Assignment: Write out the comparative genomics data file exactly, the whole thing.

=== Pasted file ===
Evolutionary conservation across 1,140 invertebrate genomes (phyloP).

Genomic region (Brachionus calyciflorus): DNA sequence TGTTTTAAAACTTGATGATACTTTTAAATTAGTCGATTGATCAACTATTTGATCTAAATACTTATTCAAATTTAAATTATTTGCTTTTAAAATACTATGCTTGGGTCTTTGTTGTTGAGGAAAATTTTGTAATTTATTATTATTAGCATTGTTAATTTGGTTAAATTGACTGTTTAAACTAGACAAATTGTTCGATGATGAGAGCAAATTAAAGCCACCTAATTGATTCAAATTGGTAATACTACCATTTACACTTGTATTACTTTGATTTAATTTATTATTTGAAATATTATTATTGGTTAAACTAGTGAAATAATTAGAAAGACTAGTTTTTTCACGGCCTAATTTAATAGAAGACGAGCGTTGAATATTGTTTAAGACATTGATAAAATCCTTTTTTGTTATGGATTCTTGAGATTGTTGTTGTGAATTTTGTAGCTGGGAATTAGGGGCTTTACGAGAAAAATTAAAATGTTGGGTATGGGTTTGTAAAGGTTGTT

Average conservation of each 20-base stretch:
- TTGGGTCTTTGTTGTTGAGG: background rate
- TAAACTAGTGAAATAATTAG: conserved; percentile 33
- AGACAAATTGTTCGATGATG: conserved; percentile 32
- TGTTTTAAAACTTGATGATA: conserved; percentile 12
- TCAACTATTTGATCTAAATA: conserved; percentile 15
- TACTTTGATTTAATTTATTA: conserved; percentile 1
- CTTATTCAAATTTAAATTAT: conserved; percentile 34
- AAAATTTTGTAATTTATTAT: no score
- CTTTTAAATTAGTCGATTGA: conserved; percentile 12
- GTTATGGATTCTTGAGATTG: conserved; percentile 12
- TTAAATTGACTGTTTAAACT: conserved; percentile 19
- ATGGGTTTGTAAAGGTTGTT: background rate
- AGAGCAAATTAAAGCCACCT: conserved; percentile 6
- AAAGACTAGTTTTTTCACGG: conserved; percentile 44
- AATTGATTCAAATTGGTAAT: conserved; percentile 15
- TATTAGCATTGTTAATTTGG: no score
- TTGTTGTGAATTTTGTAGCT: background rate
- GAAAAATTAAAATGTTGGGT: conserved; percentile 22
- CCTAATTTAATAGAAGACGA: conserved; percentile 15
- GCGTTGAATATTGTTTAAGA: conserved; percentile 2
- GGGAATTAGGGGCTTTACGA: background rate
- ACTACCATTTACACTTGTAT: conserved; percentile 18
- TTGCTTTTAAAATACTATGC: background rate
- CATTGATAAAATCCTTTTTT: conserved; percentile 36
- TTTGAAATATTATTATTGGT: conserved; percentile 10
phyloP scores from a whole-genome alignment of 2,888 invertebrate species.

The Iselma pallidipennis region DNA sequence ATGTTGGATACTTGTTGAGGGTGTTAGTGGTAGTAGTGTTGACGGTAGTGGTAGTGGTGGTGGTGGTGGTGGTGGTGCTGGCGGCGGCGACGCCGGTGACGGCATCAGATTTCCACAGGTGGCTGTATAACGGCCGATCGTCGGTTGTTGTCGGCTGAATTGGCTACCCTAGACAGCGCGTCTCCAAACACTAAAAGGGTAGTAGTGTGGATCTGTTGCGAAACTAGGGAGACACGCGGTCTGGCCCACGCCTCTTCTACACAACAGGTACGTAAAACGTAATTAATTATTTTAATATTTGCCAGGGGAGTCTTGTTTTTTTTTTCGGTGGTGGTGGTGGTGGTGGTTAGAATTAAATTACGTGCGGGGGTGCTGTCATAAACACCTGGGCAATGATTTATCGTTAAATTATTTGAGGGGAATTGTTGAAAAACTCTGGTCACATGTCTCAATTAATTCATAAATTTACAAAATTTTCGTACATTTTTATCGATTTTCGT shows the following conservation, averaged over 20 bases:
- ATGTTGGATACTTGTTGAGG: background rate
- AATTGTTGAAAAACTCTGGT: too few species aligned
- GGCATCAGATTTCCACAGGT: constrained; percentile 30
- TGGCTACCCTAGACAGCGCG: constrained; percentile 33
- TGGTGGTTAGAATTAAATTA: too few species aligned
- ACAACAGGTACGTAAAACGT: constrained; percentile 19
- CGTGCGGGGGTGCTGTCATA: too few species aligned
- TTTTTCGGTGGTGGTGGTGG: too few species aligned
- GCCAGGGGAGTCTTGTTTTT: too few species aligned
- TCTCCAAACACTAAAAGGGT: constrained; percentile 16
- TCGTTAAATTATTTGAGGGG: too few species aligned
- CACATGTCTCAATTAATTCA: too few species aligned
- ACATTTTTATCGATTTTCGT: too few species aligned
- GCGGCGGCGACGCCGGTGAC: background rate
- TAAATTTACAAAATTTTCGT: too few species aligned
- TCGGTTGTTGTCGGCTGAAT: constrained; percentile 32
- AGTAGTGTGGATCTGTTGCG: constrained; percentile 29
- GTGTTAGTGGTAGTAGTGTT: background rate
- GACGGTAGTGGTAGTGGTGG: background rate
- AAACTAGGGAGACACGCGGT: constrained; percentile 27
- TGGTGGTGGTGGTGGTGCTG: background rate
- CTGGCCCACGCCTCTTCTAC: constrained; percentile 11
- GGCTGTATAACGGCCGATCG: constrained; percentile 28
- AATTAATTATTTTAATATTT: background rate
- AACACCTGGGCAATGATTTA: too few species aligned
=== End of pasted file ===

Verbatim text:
Evolutionary conservation across 1,140 invertebrate genomes (phyloP).

Genomic region (Brachionus calyciflorus): DNA sequence TGTTTTAAAACTTGATGATACTTTTAAATTAGTCGATTGATCAACTATTTGATCTAAATACTTATTCAAATTTAAATTATTTGCTTTTAAAATACTATGCTTGGGTCTTTGTTGTTGAGGAAAATTTTGTAATTTATTATTATTAGCATTGTTAATTTGGTTAAATTGACTGTTTAAACTAGACAAATTGTTCGATGATGAGAGCAAATTAAAGCCACCTAATTGATTCAAATTGGTAATACTACCATTTACACTTGTATTACTTTGATTTAATTTATTATTTGAAATATTATTATTGGTTAAACTAGTGAAATAATTAGAAAGACTAGTTTTTTCACGGCCTAATTTAATAGAAGACGAGCGTTGAATATTGTTTAAGACATTGATAAAATCCTTTTTTGTTATGGATTCTTGAGATTGTTGTTGTGAATTTTGTAGCTGGGAATTAGGGGCTTTACGAGAAAAATTAAAATGTTGGGTATGGGTTTGTAAAGGTTGTT

Average conservation of each 20-base stretch:
- TTGGGTCTTTGTTGTTGAGG: background rate
- TAAACTAGTGAAATAATTAG: conserved; percentile 33
- AGACAAATTGTTCGATGATG: conserved; percentile 32
- TGTTTTAAAACTTGATGATA: conserved; percentile 12
- TCAACTATTTGATCTAAATA: conserved; percentile 15
- TACTTTGATTTAATTTATTA: conserved; percentile 1
- CTTATTCAAATTTAAATTAT: conserved; percentile 34
- AAAATTTTGTAATTTATTAT: no score
- CTTTTAAATTAGTCGATTGA: conserved; percentile 12
- GTTATGGATTCTTGAGATTG: conserved; percentile 12
- TTAAATTGACTGTTTAAACT: conserved; percentile 19
- ATGGGTTTGTAAAGGTTGTT: background rate
- AGAGCAAATTAAAGCCACCT: conserved; percentile 6
- AAAGACTAGTTTTTTCACGG: conserved; percentile 44
- AATTGATTCAAATTGGTAAT: conserved; percentile 15
- TATTAGCATTGTTAATTTGG: no score
- TTGTTGTGAATTTTGTAGCT: background rate
- GAAAAATTAAAATGTTGGGT: conserved; percentile 22
- CCTAATTTAATAGAAGACGA: conserved; percentile 15
- GCGTTGAATATTGTTTAAGA: conserved; percentile 2
- GGGAATTAGGGGCTTTACGA: background rate
- ACTACCATTTACACTTGTAT: conserved; percentile 18
- TTGCTTTTAAAATACTATGC: background rate
- CATTGATAAAATCCTTTTTT: conserved; percentile 36
- TTTGAAATATTATTATTGGT: conserved; percentile 10
phyloP scores from a whole-genome alignment of 2,888 invertebrate species.

The Iselma pallidipennis region DNA sequence ATGTTGGATACTTGTTGAGGGTGTTAGTGGTAGTAGTGTTGACGGTAGTGGTAGTGGTGGTGGTGGTGGTGGTGGTGCTGGCGGCGGCGACGCCGGTGACGGCATCAGATTTCCACAGGTGGCTGTATAACGGCCGATCGTCGGTTGTTGTCGGCTGAATTGGCTACCCTAGACAGCGCGTCTCCAAACACTAAAAGGGTAGTAGTGTGGATCTGTTGCGAAACTAGGGAGACACGCGGTCTGGCCCACGCCTCTTCTACACAACAGGTACGTAAAACGTAATTAATTATTTTAATATTTGCCAGGGGAGTCTTGTTTTTTTTTTCGGTGGTGGTGGTGGTGGTGGTTAGAATTAAATTACGTGCGGGGGTGCTGTCATAAACACCTGGGCAATGATTTATCGTTAAATTATTTGAGGGGAATTGTTGAAAAACTCTGGTCACATGTCTCAATTAATTCATAAATTTACAAAATTTTCGTACATTTTTATCGATTTTCGT shows the following conservation, averaged over 20 bases:
- ATGTTGGATACTTGTTGAGG: background rate
- AATTGTTGAAAAACTCTGGT: too few species aligned
- GGCATCAGATTTCCACAGGT: constrained; percentile 30
- TGGCTACCCTAGACAGCGCG: constrained; percentile 33
- TGGTGGTTAGAATTAAATTA: too few species aligned
- ACAACAGGTACGTAAAACGT: constrained; percentile 19
- CGTGCGGGGGTGCTGTCATA: too few species aligned
- TTTTTCGGTGGTGGTGGTGG: too few species aligned
- GCCAGGGGAGTCTTGTTTTT: too few species aligned
- TCTCCAAACACTAAAAGGGT: constrained; percentile 16
- TCGTTAAATTATTTGAGGGG: too few species aligned
- CACATGTCTCAATTAATTCA: too few species aligned
- ACATTTTTATCGATTTTCGT: too few species aligned
- GCGGCGGCGACGCCGGTGAC: background rate
- TAAATTTACAAAATTTTCGT: too few species aligned
- TCGGTTGTTGTCGGCTGAAT: constrained; percentile 32
- AGTAGTGTGGATCTGTTGCG: constrained; percentile 29
- GTGTTAGTGGTAGTAGTGTT: background rate
- GACGGTAGTGGTAGTGGTGG: background rate
- AAACTAGGGAGACACGCGGT: constrained; percentile 27
- TGGTGGTGGTGGTGGTGCTG: background rate
- CTGGCCCACGCCTCTTCTAC: constrained; percentile 11
- GGCTGTATAACGGCCGATCG: constrained; percentile 28
- AATTAATTATTTTAATATTT: background rate
- AACACCTGGGCAATGATTTA: too few species aligned